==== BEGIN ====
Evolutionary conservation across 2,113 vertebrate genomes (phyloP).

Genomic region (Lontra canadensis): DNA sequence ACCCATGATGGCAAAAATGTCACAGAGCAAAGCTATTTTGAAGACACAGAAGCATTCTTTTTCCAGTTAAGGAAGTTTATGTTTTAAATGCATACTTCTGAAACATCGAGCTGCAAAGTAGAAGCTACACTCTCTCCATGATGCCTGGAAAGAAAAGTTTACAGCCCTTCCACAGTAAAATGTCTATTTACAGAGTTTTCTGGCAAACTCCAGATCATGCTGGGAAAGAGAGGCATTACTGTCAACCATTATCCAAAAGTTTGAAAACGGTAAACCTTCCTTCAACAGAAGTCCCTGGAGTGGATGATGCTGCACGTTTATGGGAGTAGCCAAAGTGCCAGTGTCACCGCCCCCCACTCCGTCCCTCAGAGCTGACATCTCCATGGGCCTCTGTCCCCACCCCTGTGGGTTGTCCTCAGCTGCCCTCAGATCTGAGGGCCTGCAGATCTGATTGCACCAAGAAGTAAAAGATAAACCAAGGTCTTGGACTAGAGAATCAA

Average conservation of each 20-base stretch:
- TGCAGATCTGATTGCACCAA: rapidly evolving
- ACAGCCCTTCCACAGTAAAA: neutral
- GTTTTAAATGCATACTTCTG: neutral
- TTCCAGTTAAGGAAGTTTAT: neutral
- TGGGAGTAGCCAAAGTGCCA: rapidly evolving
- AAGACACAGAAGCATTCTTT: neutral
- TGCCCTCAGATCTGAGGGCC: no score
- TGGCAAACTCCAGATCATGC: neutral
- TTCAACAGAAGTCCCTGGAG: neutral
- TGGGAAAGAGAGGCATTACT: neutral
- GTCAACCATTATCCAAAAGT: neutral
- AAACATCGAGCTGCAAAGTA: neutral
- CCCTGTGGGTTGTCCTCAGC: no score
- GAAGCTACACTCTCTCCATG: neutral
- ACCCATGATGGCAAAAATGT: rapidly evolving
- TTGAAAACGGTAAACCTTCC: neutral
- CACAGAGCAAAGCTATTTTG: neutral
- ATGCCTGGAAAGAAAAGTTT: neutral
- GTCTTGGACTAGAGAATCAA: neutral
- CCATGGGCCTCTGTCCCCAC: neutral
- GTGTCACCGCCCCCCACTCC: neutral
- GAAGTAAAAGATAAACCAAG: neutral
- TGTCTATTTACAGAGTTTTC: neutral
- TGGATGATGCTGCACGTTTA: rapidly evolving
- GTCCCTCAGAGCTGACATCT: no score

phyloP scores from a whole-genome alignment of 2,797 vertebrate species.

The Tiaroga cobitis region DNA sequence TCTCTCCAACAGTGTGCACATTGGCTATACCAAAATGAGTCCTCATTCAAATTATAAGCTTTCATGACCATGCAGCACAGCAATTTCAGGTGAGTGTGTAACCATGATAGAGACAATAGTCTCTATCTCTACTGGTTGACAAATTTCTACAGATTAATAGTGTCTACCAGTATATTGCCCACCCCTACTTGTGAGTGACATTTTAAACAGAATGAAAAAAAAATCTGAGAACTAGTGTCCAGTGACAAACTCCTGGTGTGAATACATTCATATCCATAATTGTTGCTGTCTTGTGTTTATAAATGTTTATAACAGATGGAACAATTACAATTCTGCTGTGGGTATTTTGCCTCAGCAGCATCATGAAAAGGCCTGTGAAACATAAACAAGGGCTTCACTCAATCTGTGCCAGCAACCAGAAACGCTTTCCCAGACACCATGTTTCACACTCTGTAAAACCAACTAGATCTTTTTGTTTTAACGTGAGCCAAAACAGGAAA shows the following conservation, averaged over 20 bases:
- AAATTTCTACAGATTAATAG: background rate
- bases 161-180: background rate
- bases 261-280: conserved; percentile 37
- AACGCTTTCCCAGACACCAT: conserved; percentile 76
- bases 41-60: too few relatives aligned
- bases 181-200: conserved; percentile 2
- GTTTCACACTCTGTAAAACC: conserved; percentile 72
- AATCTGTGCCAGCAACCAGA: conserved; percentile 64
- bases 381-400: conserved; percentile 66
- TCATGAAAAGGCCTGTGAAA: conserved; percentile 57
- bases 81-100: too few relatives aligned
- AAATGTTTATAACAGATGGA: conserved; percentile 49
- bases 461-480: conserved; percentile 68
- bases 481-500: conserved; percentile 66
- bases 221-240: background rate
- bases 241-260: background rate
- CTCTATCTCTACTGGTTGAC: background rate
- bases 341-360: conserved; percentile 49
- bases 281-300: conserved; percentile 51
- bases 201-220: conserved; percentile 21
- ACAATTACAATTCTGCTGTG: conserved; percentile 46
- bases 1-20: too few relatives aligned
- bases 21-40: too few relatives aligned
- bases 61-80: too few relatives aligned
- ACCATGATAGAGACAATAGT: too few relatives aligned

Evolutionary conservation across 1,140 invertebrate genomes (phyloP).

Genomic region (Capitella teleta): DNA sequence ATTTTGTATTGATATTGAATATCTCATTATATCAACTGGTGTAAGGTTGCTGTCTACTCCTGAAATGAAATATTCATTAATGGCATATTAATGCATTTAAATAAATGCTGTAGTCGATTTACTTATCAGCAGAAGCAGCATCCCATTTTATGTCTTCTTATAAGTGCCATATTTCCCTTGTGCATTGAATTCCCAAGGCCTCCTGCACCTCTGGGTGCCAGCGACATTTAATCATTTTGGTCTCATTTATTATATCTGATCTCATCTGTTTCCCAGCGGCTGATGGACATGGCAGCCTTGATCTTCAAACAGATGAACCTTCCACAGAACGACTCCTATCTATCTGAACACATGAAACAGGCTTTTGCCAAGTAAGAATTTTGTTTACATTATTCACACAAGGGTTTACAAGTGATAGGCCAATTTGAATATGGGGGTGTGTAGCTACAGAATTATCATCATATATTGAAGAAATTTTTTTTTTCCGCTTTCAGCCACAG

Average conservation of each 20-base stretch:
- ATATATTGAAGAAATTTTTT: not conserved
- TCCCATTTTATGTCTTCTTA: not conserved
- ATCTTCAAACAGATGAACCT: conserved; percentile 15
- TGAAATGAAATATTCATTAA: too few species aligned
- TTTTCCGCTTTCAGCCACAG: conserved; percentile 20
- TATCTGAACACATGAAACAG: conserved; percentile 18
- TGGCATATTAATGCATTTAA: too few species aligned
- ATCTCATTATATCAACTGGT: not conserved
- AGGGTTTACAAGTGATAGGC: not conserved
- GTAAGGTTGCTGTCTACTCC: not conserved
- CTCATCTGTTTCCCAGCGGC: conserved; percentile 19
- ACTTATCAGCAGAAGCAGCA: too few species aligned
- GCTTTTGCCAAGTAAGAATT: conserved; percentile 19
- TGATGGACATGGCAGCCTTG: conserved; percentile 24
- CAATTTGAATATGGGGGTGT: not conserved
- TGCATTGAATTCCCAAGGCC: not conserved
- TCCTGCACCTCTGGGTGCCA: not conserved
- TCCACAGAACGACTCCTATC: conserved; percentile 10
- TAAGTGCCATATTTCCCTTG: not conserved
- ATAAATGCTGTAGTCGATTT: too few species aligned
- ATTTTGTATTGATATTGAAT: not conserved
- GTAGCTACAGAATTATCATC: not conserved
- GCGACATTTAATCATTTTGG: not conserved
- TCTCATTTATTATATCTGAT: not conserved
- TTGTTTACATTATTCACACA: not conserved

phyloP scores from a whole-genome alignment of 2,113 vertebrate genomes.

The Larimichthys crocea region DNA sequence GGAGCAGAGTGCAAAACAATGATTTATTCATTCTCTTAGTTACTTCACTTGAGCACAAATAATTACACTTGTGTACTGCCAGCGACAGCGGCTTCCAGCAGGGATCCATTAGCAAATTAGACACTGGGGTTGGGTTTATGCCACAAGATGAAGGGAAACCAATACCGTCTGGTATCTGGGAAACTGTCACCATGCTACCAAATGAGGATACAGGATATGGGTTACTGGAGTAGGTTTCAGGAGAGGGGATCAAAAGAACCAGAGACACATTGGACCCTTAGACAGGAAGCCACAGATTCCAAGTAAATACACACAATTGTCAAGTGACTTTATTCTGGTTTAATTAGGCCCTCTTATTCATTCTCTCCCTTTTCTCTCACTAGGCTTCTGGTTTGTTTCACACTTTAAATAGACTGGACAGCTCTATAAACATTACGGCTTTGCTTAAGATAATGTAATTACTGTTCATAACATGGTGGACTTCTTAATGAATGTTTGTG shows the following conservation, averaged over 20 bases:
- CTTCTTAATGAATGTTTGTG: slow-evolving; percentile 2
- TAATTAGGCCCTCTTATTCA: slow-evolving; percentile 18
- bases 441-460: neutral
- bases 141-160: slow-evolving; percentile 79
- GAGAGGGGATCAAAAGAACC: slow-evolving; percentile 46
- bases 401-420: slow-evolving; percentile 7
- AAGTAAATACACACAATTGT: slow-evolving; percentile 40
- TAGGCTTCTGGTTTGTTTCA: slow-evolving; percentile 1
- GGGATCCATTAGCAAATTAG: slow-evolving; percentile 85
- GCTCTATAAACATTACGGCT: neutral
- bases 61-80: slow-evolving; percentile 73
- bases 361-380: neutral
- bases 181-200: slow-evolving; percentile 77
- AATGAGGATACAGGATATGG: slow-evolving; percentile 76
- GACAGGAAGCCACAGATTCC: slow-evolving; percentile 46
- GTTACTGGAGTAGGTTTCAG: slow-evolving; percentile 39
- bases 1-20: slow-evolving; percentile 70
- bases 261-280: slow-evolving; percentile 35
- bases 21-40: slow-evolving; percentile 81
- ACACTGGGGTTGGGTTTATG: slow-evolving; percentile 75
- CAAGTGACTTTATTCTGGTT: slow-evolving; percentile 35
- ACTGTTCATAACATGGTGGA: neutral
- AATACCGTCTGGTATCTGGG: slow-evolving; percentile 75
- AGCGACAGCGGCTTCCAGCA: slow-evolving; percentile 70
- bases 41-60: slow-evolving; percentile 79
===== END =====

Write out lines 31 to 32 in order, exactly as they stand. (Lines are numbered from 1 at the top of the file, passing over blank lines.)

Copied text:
- AAATTTCTACAGATTAATAG: background rate
- bases 161-180: background rate